Recent events have illustrated how much flight paths matter. As Mark Hookham put it in today’s Sunday Times “low-flying aeroplanes are causing uproar in affluent commuter towns and idyllic villages across Britain as airports test new flight paths” – Suburbia in revolt at new f light paths
Unless you are a Harmondsworth resident whose home is threatened by a third runway or an Indian farmer whose land is taken for a new runway, flight paths are what matter to local people. If planes could land and take off perpendicularly most local objections would fade away.
Flight paths are the motorways of the sky. Building new ones or doubling the traffic on existing ones will always bring a flood of complaints. It happened in Ascot and Teddington in recent months. Eighteen years ago it happened in Brixton, Stockwell and Clapham when landing procedures were tightened up. Aviation Minister Glenda Jackson told the House of Commons (28/10/97): “when the airport is busy, which is for much of the day, aircraft will join the ILS [the final descent path] further east over Battersea, Brixton or Lewisham.” Ms Jackson, the least sympathetic of recent aviation ministers, refused to meet with residents.
One resident wrote at the time: “I’ve lived in Clapham North at the same address for almost 20 years. Until 3 years ago one hardly noticed the planes, apart from Concorde, of course. Then in summer ’95, as if someone somewhere had flicked a switch, the occasional drone became a remorseless whine. It was like an aerial motorway, open from early morning till at least mid-evening.”
And flight paths are going to change again. This time driven by the new computer technology which enables planes to be guided more precisely when landing and taking off. The industry believes this will allow it to make more efficient use of airspace, thus saving on fuel, cutting emissions and reducing delays.
The American airports have gone for the easy option and concentrated flights on a very few number of routes. This has resulted in big protests in places like Chicago: http://www.aviationpros.com/news/11681350/noise-complaints-about-ohare-skyrocket London City Airport, to its shame, is proposing to do the same thing: http://www.hacaneast.org.uk/2014/09/campaigners-call-on-caa-to-suspend-consultation-on-city-airport-flight-paths/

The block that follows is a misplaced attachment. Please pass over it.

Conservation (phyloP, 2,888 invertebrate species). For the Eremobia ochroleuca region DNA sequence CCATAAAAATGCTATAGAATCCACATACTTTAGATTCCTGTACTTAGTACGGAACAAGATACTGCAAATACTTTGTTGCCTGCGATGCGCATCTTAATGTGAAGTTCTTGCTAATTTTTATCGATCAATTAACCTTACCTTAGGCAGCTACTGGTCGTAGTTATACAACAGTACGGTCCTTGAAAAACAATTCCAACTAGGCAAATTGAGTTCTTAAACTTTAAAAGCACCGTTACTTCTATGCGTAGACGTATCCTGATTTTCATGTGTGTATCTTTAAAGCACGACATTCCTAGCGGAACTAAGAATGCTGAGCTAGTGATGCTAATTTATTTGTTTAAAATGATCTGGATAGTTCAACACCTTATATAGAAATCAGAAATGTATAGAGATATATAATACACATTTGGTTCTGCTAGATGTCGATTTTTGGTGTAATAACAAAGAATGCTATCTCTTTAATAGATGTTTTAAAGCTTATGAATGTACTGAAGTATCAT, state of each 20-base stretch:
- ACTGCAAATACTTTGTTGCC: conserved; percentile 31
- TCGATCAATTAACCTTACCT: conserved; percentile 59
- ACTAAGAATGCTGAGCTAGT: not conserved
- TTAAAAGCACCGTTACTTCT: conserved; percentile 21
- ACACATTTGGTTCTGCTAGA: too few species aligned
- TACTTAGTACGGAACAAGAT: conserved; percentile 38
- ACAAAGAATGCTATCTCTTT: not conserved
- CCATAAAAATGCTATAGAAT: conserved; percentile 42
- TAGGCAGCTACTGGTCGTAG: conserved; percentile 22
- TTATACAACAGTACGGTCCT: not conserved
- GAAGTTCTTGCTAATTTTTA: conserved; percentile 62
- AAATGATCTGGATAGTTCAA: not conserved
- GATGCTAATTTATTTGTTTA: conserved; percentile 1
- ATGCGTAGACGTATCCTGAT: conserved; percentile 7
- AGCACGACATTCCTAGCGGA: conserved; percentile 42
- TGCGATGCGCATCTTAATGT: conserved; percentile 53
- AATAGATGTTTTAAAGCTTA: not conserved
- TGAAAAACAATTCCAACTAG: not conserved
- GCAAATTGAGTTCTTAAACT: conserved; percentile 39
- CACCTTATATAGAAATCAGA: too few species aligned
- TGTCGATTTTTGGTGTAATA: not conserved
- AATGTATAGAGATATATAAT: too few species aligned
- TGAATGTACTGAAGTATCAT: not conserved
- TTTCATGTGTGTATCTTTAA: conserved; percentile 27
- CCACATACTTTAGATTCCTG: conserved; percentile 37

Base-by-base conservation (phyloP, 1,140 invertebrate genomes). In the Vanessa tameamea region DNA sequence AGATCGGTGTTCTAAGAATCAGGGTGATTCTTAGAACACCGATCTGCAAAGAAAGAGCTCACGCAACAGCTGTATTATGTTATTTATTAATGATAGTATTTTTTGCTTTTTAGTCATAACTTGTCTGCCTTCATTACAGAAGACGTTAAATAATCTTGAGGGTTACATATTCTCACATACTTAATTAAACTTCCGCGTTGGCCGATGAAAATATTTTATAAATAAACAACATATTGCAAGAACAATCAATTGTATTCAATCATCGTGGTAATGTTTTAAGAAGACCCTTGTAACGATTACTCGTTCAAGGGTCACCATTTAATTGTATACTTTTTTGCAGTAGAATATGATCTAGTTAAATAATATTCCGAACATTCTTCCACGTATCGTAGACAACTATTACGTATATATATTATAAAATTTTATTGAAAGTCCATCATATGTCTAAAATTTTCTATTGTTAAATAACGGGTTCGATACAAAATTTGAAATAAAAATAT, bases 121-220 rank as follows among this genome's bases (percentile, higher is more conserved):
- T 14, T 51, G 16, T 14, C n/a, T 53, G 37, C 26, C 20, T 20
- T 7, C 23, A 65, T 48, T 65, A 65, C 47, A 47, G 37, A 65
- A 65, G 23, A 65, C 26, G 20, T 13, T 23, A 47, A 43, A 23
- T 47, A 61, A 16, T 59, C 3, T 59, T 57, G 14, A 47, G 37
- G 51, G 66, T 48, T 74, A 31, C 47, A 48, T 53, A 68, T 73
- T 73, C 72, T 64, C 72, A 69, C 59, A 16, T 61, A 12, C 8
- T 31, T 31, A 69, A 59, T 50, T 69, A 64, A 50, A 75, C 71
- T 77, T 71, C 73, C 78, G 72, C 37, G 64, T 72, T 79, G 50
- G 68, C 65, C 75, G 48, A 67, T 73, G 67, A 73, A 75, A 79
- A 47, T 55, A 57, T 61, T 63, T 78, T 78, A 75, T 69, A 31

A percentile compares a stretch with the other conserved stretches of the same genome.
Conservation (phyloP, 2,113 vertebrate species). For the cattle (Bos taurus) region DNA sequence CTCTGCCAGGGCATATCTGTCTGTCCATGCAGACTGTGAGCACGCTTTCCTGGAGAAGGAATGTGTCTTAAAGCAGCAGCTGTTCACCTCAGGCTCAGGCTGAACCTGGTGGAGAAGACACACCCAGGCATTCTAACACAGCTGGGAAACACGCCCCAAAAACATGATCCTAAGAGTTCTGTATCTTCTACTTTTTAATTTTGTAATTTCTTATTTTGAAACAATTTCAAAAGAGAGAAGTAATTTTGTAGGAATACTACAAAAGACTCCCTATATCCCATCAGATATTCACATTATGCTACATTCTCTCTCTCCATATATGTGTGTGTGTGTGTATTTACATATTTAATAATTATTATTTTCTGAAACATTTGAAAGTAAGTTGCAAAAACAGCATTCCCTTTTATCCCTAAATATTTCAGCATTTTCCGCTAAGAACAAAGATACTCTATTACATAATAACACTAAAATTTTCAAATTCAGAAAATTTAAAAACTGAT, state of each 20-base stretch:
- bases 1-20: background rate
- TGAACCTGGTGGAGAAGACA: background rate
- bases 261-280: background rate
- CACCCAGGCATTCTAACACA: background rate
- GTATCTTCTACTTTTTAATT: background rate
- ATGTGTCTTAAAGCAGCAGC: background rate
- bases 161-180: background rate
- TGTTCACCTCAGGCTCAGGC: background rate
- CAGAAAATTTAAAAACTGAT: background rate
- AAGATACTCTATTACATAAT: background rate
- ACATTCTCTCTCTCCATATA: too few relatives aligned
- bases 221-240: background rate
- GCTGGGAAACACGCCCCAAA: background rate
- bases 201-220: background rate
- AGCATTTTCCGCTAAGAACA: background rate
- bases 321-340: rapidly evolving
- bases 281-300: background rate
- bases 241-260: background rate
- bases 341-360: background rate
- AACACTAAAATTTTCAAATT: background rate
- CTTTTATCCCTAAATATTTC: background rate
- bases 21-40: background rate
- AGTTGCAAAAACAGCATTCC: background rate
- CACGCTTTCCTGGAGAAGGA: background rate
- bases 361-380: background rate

I believe concentration is indefensible in built-up areas. It is asking the chosen communities to bear all the pain. And, whenever surveys are done, they show that people prefer the flight paths to be shared, so that everybody gets a break – some respite – from the noise.
That doesn’t mean piling the pressure on Ascot so that other areas can get some relief. What it does mean is finding a balance so that the fewest number people possible are truly disturbed by the noise.
I would argue the current situation across huge swathes of London and the Home Counties is untenable and chance can only be a good thing. 40 planes an hour an overfly the Oval Cricket Ground or Clapham Common. This video of Vauxhall, 17 miles from Heathrow, gives a flavour of the disturbance: https://www.youtube.com/watch?v=rXf8o_khz8s. A report commissioned by HACAN from the consultants Bureau Veritas found that in Ruskin Park in Camberwell, almost 20 miles from the airport, “aircraft noise dominates the local environment”. And many under the take-off flight paths are experiencing a volume of planes they never imagined possible twenty years ago.
Heathrow estimates that, if they get it right, most communities could get relief from the noise 50% or even 75% of the time. In an attempt to get an answer which works for the industry and for as many residents as possible, Heathrow is doing more pre-planning and conducting more experiments than any other airport in the world before it puts its final proposal out to public consultation.
The devil will be in the detail and there will be areas where ‘if it ain’t broke, don’t fix it’ – maybe parts of West London which enjoys runway alternation. And real care should be taken to avoid the very few ‘oasis’ which still exist that are plane-free. But there is a fighting chance to get it right and banish the dark era Glenda Jackson helped usher in nearly 20 years ago. Ms Jackson is standing down at the next General Election
For many people whose lives we changed forever when Glenda Jackson authorised operational changes twenty years ago, the possibility of respite is the first glimmer of hope they have had for nearly two decades. A
Heathrow, at the time, were as unhelpful as Glenda Jackson. Twenty years on, flight paths are about to change again. I have to say for most people, (certainly outside West London where residents get a half day’s break from the noise when planes switch runways at 3pm on landing), view the possibility of change as the first glimmer of light they have seen for nearly two decades.
Certainly the current situation across huge swathes of London and the Home Counties in untenable. 40 planes an hour can overfly the Oval Cricket Ground or Clapham Common. This video of Vauxhall, 17 miles from Heathrow, gives a flavour of the disturbance: https://www.youtube.com/watch?v=rXf8o_khz8s. A report commissioned by HACAN from the consultants Bureau Veritas found that in Ruskin Park in Camberwell, almost 20 miles from the airport, “aircraft noise dominates the local environment”.
The challenge for Heathrow and air traffic control now is to use the changes that will be happening to benefit as many residents as possible. The Americam airports have used the new computer-technology which is driving the changes to concentrate flights on a very few number of routes, thus creating noise ghettos. London City Airport in its current consultation is proposing to do the same: http://www.hacaneast.org.uk/2014/09/campaigners-call-on-caa-to-suspend-consultation-on-city-airport-flight-paths/